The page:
In the meantime, here are a few blasts from the past to give your knitting a creative buzz.

A Stitch in Time through the Generations in which we see garments including the Blackberry Stitch cardigan, from the 1940s  which has been made in the 1980s and is still worn now in the 2010s.

Hearts and Bunnies Cardigan in which the spotlight is on the wonderfully pretty little girl's garment from Vintage Gifts to Knit.

Design your own Knitting Chart which will help to explain how to do exactly what it says on the tin with our own design chart creator which you can find by clicking here.

Happy knitting
Ingrid x

Sunday, February 13, 2011

Another Sneak Preview from A Stitch in Time vol 2!

Editor, Susan, is off for a most exciting weekend in Paris, visiting haberdashery shops, yarn stores, button shops, fabric emporiums, flea markets a little sightseeing, drinking hot chocolate with friends and l'aguille en fete, which is the major needlecraft event in the French calendar. Exciting, hey? 

Before she left, she gave us another sneak preview of a design from A Stitch in Time volume 2, and here it is for your delectation. I have seen this cardigan in person, and it is beautiful.

Happy Knitting
Ingrid x

Here's Susan...

To celebrate the weekend I thought I would reveal another of my favourite patterns from A Stitch in Time 2. 

This adorable sweater was originally published by Golden Eagle knitting wools in the 1940s, and was knitted in 3 ply 'Polynit'. You can see that the pattern is in quite a state of disrepair, which has helped me make decisions quite a few times when picking the patterns to be included in Volume Two. If a pattern or magazine is 'on its last legs' I feel its important to try and pass on its legacy before anything too terminal happens to it. The pattern states that the colours used should be deep blue, hyacinth, silver grey and cerise. I haven't managed to get exactly those colours but I think we've got quite close with a similar colour scheme of teal, fuschia, silver grey and pink.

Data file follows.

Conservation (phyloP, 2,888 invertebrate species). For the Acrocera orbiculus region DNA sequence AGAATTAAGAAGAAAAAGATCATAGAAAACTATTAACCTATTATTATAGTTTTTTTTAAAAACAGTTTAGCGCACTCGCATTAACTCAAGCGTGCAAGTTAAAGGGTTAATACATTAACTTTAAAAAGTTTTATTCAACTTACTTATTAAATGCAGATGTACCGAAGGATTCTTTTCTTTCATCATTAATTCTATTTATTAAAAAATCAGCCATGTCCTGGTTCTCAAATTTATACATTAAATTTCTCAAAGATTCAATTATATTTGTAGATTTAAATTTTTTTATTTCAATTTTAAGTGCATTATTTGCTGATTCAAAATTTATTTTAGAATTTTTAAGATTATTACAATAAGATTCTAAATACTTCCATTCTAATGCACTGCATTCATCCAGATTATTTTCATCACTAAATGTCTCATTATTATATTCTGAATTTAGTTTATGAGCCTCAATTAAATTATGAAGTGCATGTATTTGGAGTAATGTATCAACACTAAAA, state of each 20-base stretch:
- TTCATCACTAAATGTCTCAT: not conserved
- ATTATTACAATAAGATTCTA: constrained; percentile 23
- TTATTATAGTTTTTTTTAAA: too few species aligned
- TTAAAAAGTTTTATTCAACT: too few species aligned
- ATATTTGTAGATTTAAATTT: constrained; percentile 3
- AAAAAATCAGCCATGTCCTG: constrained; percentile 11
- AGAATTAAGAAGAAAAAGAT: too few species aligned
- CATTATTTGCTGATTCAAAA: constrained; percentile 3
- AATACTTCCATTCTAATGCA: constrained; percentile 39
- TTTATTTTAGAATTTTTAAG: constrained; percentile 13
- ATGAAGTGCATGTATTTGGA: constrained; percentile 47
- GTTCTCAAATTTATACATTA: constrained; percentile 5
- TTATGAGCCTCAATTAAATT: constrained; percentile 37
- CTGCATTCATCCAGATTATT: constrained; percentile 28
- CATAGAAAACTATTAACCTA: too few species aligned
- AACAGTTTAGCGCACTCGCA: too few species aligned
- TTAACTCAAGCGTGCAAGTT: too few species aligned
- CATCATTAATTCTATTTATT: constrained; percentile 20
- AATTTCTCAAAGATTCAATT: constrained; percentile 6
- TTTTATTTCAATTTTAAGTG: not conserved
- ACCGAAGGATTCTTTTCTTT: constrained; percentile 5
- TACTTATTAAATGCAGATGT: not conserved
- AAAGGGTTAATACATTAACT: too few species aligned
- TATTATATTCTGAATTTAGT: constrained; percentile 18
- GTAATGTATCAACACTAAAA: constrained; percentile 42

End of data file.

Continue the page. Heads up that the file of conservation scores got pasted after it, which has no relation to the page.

Copyright Arbour House Publishing 2010
I have used Biggan Design 4 ply which has got a terrific range of colours available making a garment of this type possible. Its 100% merino and all produced and spun in Australia. The company is based in Brisbane but I believe they are on high ground, are all ok and managing to do business! The main colour needs about 5 x 50gm balls depending on size chosen with just one ball of each of the three complementary colours. The little bows are knitted seperately and sewn into place, so the sweater could be made if preferred, without the bows and even in one colour. I love it just as it is though! The pretty gathered sleeve heads are accentuated with neat little knitted sleeve pads which give the sleeves that bit of oomph. The slightly squared off neckline is very flattering and quite unusual for the period. Finally, its all finished off with a cute little back neck opening with four dainty buttons sewn on.

We decided on a bit of an Andrew Sisters vibe for these photos- doesn't Theo look fabulous? Don't forget you can pre-order your copy of A Stitch in Time Volume 2 here.

Have a lovely weekend
for now
Ruby xxx

All images courtesy Arbour House Publishing 2010
Colour photography Susan Crawford


Wednesday, February 02, 2011

Greta Turban Kit - for that Land Girl frame of mind!

Kit bag and contents for the Greta Turban
There are currently 10 kits in the range with more to come. Susan says that she has been getting
lots of requests for the kits from yarn and vintage shops too so hopefully these little red knitting
bags should be popping up at a LYS sometime soon.

The first kit available at the knitonthenet shop is also a new design, well, in fact an enhancement
of an old design: the Greta Turban.
The kit includes 2 balls of Baby Rooster yarn, knitting needles, elastic, the pattern booklet
and project bag.

The pattern is one that Susan has enhanced from a previous design. This is what she says about it:

I brought out a similar pattern to this in the very early days of knitonthenet but always felt it needed improving. The stitch used has stayed the same and the basic principle of a shaped strip being knitted then tied with a knot also remains. The design has moved on though as the turban now has a crown, elastic attached at the back to hold it in place and a secured front knot, so much more a hat than a scarf. Perfect for those bad hair days or when you're in a Land Girl frame of mind!
Sounds good! If you'd like to buy a kit for the Greta Turban, please do visit the knitonthenet shop where
the kits are available to buy for £25 in a range of four colours. Watch out for more new designs which will
be added over the coming weeks too. The pattern will also be available as a PDF download very shortly. 
Happy knitting
Ingrid x